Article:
I am adding 1 ohm resistor with a coil in series and connecting to a 25 W DC source. How to choose the correct resistor of 1 ohm? Is 1 ohm, 25W resistor is OK for this circuit? Please help.

Edit from comments:

The supplied voltage is 5 volts and current in the circuit is 5 amps.

  • \$\begingroup\$ Do you mean '25 V DC source'? \$\endgroup\$
    – vu2nan
    Jan 9, 2022 at 11:01
  • \$\begingroup\$ Your question can't be answered because coil resistance and the voltage of the supply is required to calculate how much power is dissipated in the 1 ohm resistor. \$\endgroup\$
    – Justme
    Jan 9, 2022 at 11:02
  • \$\begingroup\$ Since it is connected to the DC supply so coil's resistance is zero. The supplied voltage is 5 volts. and current in the circuit is 5 Amp. \$\endgroup\$ Jan 9, 2022 at 11:06
  • 1
    \$\begingroup\$ What kind of coil have you got that has a resistance of zero? \$\endgroup\$
    – Transistor
    Jan 9, 2022 at 11:12
  • 1
    \$\begingroup\$ @ShivamKumar I highly doubt your coil has zero resistance, unless it is a superconductor. \$\endgroup\$
    – Justme
    Jan 9, 2022 at 11:37

1 Answer 1


If you have a 5 V DC power supply connected to a 1Ω resistor and a coil with negligible resistance in series, then you will draw 5 A, and dissipate 25 W in the resistor.

You will need a 1Ω resistor that's capable of dissipating 25 watts. Such a resistor will be physically much, much larger than the typical 1/4 watt resistors you use on circuit boards. In catalogues, they will be called 'Power Resistors'. There are several ways to lose this power. Some types are designed to be used in free air and run very hot, cooled by natural convection. Some must be bolted to a heatsink.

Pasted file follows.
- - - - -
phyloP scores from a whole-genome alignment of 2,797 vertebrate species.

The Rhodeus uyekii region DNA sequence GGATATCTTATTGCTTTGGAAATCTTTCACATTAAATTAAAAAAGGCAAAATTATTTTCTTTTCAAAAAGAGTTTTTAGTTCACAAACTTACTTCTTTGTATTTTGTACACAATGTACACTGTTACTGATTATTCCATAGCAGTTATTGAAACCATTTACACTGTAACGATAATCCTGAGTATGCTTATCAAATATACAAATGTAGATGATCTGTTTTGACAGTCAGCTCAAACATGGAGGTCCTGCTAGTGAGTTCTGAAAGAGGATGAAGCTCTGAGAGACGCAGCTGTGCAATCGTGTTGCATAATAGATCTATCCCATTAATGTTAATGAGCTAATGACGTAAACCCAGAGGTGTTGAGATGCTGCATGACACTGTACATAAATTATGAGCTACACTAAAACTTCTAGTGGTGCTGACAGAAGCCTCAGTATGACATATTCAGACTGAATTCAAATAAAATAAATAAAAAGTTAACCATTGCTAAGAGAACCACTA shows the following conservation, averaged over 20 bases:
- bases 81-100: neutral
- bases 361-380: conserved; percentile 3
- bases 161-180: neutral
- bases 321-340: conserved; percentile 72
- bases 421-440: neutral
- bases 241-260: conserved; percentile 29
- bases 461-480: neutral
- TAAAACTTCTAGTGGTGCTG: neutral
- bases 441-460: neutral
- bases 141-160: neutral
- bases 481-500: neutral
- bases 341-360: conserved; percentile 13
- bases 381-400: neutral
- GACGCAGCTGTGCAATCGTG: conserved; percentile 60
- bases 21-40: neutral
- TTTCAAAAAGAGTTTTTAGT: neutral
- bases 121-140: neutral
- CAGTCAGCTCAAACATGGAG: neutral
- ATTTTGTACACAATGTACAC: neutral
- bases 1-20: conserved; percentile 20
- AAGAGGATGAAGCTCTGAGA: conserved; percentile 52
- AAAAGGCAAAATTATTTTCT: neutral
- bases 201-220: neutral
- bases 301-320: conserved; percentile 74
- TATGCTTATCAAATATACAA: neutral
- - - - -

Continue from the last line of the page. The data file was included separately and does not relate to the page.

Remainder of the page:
enter image description here

By Dmitry G - Own work, Public Domain, https://commons.wikimedia.org/w/index.php?curid=9806443

For instance, the above resistor is designed for 12 watts in free air, the hand gives you a reference for the size.

  • \$\begingroup\$ So 1 ohm 1/4 watt resistor is ok to use by keeping it in air? \$\endgroup\$ Jan 9, 2022 at 11:27
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    \$\begingroup\$ @ShivamKumar NO! you misunderstood the answer. You need a resistor rated at 25W, not 1/4W. The 25W resistor still needs cooling by some means. A 1/4W resistor would burn up instantly at 25W \$\endgroup\$ Jan 9, 2022 at 11:30
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    \$\begingroup\$ @ShivamKumar for reference, a resistor that can handle 25W in free air without a heatsink will be pretty big. How big? This one (digikey.com/en/products/detail/nte-electronics-inc/25W1D0/…) is 2.5in x 0.5in x 0.5in. It could heat up to anywhere from 50C to 100C, which is pretty dangerous to touch. \$\endgroup\$
    – BeB00
    Jan 9, 2022 at 11:41

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